Apr. 26, 2010 The leading cause of death in infants born prematurely is respiratory distress syndrome. It is caused by deficiency in a fat-protein complex known as lung surfactant, which is critical for optimal gas exchange in the lung. LPCAT1 is a recently identified mouse lung protein predicted, based on in vitro assays, to be involved in the generation of surfactant.
Now, John Shannon and colleagues, at Cincinnati Children's Hospital Medical Center, have demonstrated that LPCAT1 has a crucial role in the generation of surfactant in vivo in mice and that the activity of this protein must be maximal for the transition from the womb to air breathing.
They therefore speculate that decreased LPCAT1 expression, as a result of mutations in the gene responsible for making this protein, might underlie the fatal respiratory distress syndrome observed in a subset of newborn infants.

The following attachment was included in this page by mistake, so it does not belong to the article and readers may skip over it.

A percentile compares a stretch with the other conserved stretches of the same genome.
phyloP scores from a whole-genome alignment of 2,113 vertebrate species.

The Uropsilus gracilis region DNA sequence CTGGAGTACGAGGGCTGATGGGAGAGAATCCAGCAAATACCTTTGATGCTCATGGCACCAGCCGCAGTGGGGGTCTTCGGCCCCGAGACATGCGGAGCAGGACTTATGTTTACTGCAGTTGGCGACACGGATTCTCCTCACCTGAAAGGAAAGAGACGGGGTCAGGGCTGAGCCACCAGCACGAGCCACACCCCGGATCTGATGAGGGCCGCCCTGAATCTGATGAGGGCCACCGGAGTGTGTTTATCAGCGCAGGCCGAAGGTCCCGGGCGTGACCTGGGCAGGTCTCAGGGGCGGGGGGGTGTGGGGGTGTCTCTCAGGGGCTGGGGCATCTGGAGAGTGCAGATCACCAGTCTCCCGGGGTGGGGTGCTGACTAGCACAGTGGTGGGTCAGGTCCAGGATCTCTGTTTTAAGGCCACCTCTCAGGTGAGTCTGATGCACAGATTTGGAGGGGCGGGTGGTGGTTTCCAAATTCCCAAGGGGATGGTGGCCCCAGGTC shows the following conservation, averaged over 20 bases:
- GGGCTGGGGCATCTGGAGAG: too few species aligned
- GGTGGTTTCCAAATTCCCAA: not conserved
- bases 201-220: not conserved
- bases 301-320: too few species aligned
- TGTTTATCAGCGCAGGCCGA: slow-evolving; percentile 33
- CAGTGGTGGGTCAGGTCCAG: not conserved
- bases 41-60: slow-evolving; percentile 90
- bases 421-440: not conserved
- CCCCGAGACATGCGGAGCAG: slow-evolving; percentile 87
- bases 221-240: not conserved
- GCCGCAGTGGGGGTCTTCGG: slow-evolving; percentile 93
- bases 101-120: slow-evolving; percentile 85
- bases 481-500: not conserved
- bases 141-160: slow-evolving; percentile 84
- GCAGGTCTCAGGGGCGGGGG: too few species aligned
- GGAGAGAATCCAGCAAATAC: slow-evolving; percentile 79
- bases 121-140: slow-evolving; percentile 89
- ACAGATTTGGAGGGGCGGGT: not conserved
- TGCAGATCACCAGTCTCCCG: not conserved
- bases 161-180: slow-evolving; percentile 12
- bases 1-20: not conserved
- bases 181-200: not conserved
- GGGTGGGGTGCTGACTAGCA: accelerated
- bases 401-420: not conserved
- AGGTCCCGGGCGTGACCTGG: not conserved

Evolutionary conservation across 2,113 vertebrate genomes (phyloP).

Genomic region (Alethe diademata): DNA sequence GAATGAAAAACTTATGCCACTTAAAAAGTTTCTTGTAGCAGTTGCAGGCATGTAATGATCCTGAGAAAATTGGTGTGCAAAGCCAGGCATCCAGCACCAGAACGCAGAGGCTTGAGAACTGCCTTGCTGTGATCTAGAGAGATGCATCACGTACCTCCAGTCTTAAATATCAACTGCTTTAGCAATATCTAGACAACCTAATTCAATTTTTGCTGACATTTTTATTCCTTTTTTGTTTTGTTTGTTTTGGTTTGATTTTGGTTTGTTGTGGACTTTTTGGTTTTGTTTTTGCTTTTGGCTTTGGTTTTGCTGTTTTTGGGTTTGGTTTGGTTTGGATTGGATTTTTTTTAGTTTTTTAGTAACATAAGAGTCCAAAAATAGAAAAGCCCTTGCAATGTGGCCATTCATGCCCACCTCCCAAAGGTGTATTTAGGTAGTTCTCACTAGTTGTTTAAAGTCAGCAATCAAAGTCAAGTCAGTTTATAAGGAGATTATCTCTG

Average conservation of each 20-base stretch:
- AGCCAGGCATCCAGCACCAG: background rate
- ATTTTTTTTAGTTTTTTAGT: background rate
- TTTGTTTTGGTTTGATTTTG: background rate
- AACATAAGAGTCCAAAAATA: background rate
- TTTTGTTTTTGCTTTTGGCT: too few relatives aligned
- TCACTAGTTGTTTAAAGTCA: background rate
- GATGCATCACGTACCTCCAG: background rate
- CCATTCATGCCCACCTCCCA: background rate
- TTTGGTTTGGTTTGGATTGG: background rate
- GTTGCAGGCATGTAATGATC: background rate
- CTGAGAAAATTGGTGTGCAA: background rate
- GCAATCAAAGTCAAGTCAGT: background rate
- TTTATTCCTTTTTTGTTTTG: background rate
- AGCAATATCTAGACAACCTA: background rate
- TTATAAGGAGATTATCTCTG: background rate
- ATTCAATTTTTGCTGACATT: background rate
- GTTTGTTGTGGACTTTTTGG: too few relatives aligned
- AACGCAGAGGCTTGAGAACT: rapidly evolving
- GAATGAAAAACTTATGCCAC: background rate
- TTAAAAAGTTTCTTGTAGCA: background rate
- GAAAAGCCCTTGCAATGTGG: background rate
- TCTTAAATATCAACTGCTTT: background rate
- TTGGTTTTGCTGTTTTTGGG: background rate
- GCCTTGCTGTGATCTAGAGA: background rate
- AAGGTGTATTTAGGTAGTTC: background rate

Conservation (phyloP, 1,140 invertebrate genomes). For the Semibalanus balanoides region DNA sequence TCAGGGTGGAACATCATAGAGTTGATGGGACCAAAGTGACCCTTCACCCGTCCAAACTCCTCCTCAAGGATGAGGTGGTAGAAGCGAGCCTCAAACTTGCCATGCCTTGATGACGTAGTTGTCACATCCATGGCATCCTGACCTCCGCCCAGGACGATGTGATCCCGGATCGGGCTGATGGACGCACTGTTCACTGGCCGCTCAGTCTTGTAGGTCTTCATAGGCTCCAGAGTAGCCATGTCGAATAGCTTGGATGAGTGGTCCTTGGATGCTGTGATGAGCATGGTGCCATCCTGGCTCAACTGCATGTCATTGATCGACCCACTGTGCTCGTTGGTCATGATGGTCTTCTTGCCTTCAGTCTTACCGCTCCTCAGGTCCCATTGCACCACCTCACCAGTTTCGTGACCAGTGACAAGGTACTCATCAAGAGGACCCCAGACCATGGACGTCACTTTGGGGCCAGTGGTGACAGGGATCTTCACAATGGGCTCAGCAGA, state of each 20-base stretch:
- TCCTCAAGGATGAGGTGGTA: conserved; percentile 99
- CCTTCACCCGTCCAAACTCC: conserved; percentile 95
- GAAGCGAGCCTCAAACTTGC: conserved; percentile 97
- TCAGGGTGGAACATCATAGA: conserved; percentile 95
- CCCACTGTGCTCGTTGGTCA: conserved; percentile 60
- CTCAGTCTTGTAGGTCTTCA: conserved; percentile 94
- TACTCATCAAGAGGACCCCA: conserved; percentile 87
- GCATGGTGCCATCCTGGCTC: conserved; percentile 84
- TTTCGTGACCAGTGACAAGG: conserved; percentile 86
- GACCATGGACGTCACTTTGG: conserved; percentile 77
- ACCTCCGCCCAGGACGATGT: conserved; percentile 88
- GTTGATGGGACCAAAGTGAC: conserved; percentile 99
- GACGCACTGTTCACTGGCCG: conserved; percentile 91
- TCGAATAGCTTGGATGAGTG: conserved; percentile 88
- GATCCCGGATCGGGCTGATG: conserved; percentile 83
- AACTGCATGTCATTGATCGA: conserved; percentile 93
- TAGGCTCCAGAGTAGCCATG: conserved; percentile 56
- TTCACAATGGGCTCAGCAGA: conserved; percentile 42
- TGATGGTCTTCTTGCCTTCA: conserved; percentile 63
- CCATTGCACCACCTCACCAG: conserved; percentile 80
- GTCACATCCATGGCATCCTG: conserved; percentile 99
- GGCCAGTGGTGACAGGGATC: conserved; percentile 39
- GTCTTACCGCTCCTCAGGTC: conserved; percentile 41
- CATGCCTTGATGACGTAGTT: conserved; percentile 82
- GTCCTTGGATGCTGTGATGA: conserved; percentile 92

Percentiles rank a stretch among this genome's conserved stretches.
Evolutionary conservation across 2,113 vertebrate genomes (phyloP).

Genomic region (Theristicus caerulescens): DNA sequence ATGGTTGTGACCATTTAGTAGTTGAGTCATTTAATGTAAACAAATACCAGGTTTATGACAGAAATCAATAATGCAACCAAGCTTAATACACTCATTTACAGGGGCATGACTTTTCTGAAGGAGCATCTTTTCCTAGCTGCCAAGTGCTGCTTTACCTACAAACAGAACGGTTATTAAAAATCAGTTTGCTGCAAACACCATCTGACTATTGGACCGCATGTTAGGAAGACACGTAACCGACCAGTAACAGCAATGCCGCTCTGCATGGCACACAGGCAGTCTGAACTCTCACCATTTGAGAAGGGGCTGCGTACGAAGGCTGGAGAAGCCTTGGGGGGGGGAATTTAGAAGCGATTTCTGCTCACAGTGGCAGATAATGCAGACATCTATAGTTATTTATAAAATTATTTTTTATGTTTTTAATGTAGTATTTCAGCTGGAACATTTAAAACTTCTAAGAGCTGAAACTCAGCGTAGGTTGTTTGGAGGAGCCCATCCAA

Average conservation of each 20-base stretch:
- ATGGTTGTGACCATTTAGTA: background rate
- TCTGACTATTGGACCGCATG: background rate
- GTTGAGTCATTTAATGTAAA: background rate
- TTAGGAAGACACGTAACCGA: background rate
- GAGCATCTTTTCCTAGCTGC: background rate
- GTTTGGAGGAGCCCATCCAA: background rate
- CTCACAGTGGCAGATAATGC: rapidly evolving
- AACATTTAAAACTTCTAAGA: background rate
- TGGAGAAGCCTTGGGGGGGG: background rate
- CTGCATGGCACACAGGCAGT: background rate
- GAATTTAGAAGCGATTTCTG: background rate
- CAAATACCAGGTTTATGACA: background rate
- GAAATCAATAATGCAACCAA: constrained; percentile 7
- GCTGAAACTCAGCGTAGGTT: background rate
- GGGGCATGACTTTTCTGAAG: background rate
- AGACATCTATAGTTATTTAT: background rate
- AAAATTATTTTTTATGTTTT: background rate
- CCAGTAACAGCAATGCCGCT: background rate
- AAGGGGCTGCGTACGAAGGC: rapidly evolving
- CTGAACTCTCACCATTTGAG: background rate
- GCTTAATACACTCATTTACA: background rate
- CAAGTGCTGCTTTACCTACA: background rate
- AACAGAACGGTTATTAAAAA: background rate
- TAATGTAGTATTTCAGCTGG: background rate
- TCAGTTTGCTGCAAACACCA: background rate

The research appears in the Journal of Clinical Investigation.
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- James P. Bridges, Machiko Ikegami, Lauren L. Brilli, Xueni Chen, Robert J. Mason and John M. Shannon. LPCAT1 regulates surfactant phospholipid synthesis and is required for transitioning to air breathing in mice. Journal of Clinical Investigation, 2010; DOI: 10.1172/JCI38061
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